It's never too late to say "Happy New Year.”
I really enjoyed New Year's Day.
I prepared the traditional New Year's supper for my son and family. After their departure, I was also excited to have a visit from additional family members.
I had not seen Mark Dickerson, my brother, in three years, and D'Andre Edison, my nephew, in months. Mark resides in Tennessee, and D'Andre is stationed in Norfolk, Virginia. The sailor graduated from Talladega Central High School in 2016 and from boot camp in 2017.
My mother's moniker for D'Andre was “Little Boy.” When she babysat him, she made sure bananas were in the kitchen. He would actually cry for bananas.
We laughed at how he used to love bananas, and he still does.
It is always good to be amongst food and family.
Tomorrow is no sure thing
Can you imagine being told, through a text message, that you have minutes to live?
It was around 8 a.m. last Saturday, Jan. 13, and Ava, a friend, was sitting on her couch, talking with family in Chicago, when she was startled by a strange noise coming from her cellphone, which was next to her. She paused her phone call with her niece and glanced at her phone.
Low and behold, the strange noise was a text notifying residents to take cover from an inbound ballistic missile.
Ava stated that she turned on her television, and there wasn't a warning; next, she dialed 911. The 911 operators did not answer, and neither did the operators for emergency warnings.
Ava then texted Arlanda, her friend, and Arlanda was on the highway trying to find a safe place. Actually, I found out about the alert from Arlanda's Facebook page.
The only safe place from a ballistic missile is the bunker on Diamond Head -- an island away.
The minutes were fleeing, and Ava was trying to decide whether to seek shelter in her bedroom or bathroom.
The alert had advised all residents to seek safety away from windows. So, she chose the bathroom, sat on the commode and heavily placed towels around her neck and chest.
As we laughed, she informed me that the towels were to block the possibility of shards of glass from the bathroom mirror from mainly puncturing her neck.
Thankfully, after 38 minutes of torture, the residents were informed, via television and social media, that the alert was an error.
Ava and I decided that the false alert was a message to all that tomorrow is not promised to us.
On a lighter note
While Ava and I were laughing about the towels being placed around her neck, I was reminded of a childhood incident relating to my grandma and her frequent visitor.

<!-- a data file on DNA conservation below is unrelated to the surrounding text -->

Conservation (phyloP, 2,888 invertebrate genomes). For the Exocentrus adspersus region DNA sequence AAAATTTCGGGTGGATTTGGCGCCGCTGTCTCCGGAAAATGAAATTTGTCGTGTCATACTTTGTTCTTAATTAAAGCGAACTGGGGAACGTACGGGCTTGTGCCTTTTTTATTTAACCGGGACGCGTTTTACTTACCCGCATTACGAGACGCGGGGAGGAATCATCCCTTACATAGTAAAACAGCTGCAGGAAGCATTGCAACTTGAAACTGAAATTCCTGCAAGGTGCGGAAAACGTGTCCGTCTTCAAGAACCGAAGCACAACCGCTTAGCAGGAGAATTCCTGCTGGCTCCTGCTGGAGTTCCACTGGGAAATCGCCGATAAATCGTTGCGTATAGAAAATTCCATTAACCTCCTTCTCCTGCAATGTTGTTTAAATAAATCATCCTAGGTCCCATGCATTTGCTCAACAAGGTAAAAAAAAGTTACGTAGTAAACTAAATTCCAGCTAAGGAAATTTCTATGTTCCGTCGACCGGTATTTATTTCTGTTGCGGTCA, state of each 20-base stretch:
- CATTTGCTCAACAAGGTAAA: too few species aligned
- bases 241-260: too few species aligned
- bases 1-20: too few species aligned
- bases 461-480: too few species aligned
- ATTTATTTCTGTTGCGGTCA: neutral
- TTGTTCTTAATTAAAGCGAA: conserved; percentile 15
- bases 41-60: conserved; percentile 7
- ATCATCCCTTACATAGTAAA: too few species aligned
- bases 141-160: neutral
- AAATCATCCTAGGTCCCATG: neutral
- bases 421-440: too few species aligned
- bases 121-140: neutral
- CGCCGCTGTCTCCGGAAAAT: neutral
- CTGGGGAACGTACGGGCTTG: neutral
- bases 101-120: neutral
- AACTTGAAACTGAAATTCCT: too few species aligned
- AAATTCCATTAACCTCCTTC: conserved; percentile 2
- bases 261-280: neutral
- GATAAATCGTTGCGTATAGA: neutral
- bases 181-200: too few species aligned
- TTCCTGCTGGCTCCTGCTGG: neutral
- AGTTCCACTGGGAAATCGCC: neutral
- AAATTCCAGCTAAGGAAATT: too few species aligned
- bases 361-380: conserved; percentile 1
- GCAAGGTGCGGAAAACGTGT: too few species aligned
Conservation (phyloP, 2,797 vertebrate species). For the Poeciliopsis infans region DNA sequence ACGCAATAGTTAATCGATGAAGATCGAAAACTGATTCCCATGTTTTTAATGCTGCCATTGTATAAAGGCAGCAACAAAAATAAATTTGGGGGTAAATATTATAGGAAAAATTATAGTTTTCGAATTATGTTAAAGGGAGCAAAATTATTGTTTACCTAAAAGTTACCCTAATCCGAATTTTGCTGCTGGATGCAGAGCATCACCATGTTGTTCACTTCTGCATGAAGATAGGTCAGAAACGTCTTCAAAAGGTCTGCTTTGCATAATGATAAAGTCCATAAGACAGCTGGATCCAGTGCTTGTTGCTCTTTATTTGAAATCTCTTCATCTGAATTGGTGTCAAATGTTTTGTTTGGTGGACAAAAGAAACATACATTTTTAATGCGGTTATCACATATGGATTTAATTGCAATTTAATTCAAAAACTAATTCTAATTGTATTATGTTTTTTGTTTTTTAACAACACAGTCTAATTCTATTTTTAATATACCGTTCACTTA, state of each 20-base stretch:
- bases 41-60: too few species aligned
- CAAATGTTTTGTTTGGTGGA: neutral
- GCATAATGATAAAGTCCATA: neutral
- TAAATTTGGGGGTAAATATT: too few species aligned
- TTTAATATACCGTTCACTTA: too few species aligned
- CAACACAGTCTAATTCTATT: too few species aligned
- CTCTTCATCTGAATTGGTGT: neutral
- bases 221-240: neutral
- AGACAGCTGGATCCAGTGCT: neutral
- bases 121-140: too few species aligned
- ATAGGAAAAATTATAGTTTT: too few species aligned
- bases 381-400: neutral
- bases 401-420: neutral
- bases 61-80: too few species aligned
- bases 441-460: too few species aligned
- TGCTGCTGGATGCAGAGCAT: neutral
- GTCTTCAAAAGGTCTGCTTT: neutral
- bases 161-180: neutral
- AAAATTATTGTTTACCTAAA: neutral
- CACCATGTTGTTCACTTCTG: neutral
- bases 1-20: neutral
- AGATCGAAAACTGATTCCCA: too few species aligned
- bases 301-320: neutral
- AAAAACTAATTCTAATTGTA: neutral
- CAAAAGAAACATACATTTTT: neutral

The old lady/visitor would visit grandma, actually my great-great-grandma, at least twice a week. Grandma said she liked the old lady and actually enjoyed her visits before the visitor had been accused of slitting her own husband's throat.
When I was under 10 years old, we lived with our great-great-grandmother and our grandfather. Many thought they were married and not mother and son. Grandma's husband passed before I was born, as did my grandfather's wife.
Anyway, whenever the old lady would come to visit grandma, we, the grandchildren, would stand in the doorway and stare at her until she left. We didn't know what to think or expect of her.
During the old lady's visits, grandma would sit across the room from her with two towels and both hands firmly planted around her neck. She wanted to make it difficult for her visitor to slit her throat, too.
When the old lady left, we, the grandchildren, would stand on the porch and watch her out of sight and then place chairs behind all doors leading inside.
I still laugh at grandma and the only visitor who had to leave our house before sundown.
Back to reality
Early Tuesday, my youngest son notified me that Dot Carson, his mother in-law, passed during the night.
I still can't believe Dot is gone. She was a retired nurse and could outcook any chef. At holiday gatherings, she always prepared a huge pan of dressing and mac and cheese, a stock pot of greens, a huge ham and cakes and custards.
She loved her family, her friends, her church, was full of energy and laughter, and never met a stranger.
She often spent weekends with my son and family, and my grandsons thought the sun set and rose on her. But, with a wink of an eye, she is gone to be with the Lord.
New Year’s prayer
My New Year's prayer for the world is for kindness, peace, understanding, willingness to help those who can't help themselves, to lend a hand with stopping violence and spend quality time with our youth, that every person of age and in good health find employment and affordable health care so that we can help, along with prayer, stamp out a huge degree of sickness, homelessness, hunger, poverty and violence.
-- Maxine Beck writes about the African-American community in and around Talladega County.